From a news release issued by the Lawrence Berkeley National Laboratory:
Home sales prices are very sensitive to the overall quality of the scenic vista from a property, but a view of a wind energy facility does not demonstrably impact sales prices.Over 30,000 megawatts of wind energy capacity are installed across the United States and an increasing number of communities are considering new wind power facilities. Given these developments, there is an urgent need to empirically investigate typical community concerns about wind energy and thereby provide stakeholders involved in the wind project siting process a common base of knowledge. A major new report released today by the U.S. Department of Energy’s (DOE) Lawrence Berkeley National Laboratory evaluates one of those concerns, and finds that proximity to wind energy facilities does not have a pervasive or widespread adverse effect on the property values of nearby homes.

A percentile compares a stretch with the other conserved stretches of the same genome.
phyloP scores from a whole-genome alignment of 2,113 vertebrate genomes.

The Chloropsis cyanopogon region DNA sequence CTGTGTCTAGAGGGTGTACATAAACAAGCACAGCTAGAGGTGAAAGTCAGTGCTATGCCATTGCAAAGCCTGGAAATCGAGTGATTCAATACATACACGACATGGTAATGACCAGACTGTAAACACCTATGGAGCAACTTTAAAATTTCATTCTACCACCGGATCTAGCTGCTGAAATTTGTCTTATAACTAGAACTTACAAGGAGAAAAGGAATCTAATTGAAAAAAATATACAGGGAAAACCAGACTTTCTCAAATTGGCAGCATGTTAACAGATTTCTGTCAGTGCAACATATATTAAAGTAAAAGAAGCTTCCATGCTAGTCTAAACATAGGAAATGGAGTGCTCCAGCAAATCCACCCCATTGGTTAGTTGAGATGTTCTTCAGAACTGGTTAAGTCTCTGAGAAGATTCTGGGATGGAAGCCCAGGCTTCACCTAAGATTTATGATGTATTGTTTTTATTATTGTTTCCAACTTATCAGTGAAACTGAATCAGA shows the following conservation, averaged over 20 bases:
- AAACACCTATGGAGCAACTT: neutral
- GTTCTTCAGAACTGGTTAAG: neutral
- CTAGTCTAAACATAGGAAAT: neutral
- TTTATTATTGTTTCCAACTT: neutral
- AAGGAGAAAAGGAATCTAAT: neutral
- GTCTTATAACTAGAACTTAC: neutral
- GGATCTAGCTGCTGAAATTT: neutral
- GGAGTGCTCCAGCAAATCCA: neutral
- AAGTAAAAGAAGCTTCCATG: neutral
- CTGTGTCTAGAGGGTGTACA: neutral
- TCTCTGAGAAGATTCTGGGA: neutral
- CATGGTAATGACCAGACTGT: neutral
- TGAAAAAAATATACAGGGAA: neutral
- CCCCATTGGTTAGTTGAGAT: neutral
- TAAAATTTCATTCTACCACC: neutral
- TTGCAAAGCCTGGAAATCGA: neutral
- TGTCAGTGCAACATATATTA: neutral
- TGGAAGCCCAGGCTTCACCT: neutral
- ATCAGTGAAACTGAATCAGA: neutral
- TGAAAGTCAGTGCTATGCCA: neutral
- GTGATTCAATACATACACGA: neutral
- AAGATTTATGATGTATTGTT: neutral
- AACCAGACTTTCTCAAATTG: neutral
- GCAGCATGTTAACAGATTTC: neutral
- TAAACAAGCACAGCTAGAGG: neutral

The new report, funded by the DOE, is based on site visits, data collection, and analysis of almost 7,500 single-family home sales, making it the most comprehensive and data-rich analysis to date on the potential impact of U.S. wind projects on residential property values.
“Neither the view of wind energy facilities nor the distance of the home to those facilities was found to have any consistent, measurable, and significant effect on the selling prices of nearby homes,” says report author Ben Hoen, a consultant to Berkeley Lab. “No matter how we looked at the data, the same result kept coming back – no evidence of widespread impacts.”
An expert witness on real estate voiced the same conclusion during hearings on We Energies proposed Glacier Hills Wind Park.